Unveiling the distribution of dark matter around galaxies 12B years

Tue, 02 Aug 2022 05:32:57 GMT
Space Daily

Nagoya, Japan (SPX) Aug 02, 2022 A collaboration led by scientists at Nagoya University in Japan...

A collaboration led by scientists at Nagoya University in Japan has investigated the nature of dark matter surrounding galaxies seen as they were 12 billion years ago, billions of years further back in time than ever before.

Unable to detect enough distant source galaxies to measure the distortion, they could only analyze dark matter from no more than 8-10 billion years ago.

These limitations left open the question of the distribution of dark matter between this time and 13.7 billion years ago, around the beginning of our universe.

Using microwaves observed by the European Space Agency's Planck satellite, the team measured how the dark matter around the lens galaxies distorted the microwaves.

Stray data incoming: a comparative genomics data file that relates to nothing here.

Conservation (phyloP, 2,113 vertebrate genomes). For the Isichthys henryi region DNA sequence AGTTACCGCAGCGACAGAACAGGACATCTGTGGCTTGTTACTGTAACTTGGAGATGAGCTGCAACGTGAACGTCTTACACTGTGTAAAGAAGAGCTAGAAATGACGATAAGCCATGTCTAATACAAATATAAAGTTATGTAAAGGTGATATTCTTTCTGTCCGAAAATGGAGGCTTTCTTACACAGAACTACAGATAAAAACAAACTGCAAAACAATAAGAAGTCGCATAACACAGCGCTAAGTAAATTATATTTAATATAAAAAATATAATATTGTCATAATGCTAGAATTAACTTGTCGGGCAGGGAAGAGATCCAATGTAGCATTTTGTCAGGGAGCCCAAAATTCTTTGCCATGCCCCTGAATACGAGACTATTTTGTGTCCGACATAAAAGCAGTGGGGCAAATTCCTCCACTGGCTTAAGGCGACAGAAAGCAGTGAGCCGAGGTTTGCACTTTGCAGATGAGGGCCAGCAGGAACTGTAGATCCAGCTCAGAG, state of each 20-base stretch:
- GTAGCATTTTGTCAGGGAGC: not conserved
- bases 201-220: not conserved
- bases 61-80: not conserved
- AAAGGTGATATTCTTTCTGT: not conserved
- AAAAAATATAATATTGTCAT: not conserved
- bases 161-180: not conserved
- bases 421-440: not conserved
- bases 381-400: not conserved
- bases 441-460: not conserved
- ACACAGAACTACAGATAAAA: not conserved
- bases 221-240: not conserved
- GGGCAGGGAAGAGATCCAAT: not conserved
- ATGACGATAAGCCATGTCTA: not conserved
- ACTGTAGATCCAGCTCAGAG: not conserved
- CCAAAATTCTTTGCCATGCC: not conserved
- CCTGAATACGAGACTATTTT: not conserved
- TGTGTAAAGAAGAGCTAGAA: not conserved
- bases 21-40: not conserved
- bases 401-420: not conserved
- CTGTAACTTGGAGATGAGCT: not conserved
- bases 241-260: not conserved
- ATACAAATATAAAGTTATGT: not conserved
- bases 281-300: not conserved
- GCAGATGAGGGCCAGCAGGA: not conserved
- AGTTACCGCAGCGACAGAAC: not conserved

"Look at dark matter around distant galaxies?" asked Professor Masami Ouchi of the University of Tokyo, who made many of the observations.

"It was a crazy idea. No one realized we could do this. But after I gave a talk about a large distant galaxy sample, Hironao came to me and said it may be possible to look at dark matter around these galaxies with the CMB.".

"Most researchers use source galaxies to measure dark matter distribution from the present to eight billion years ago", added Assistant Professor Yuichi Harikane of the Institute for Cosmic Ray Research, University of Tokyo.

Combining the large distant galaxy sample and the lensing distortions in CMB, they detected dark matter even further back in time, from 12 billion years ago.

"12 billion years ago, things were very different. You see more galaxies that are in the process of formation than at the present; the first galaxy clusters are starting to form as well." Galaxy clusters comprise 100-1000 galaxies bound by gravity with large amounts of dark matter.

"This result gives a very consistent picture of galaxies and their evolution, as well as the dark matter in and around galaxies, and how this picture evolves with time," said Neta Bahcall, Eugene Higgins Professor of Astronomy, professor of astrophysical sciences, and director of undergraduate studies at Princeton University.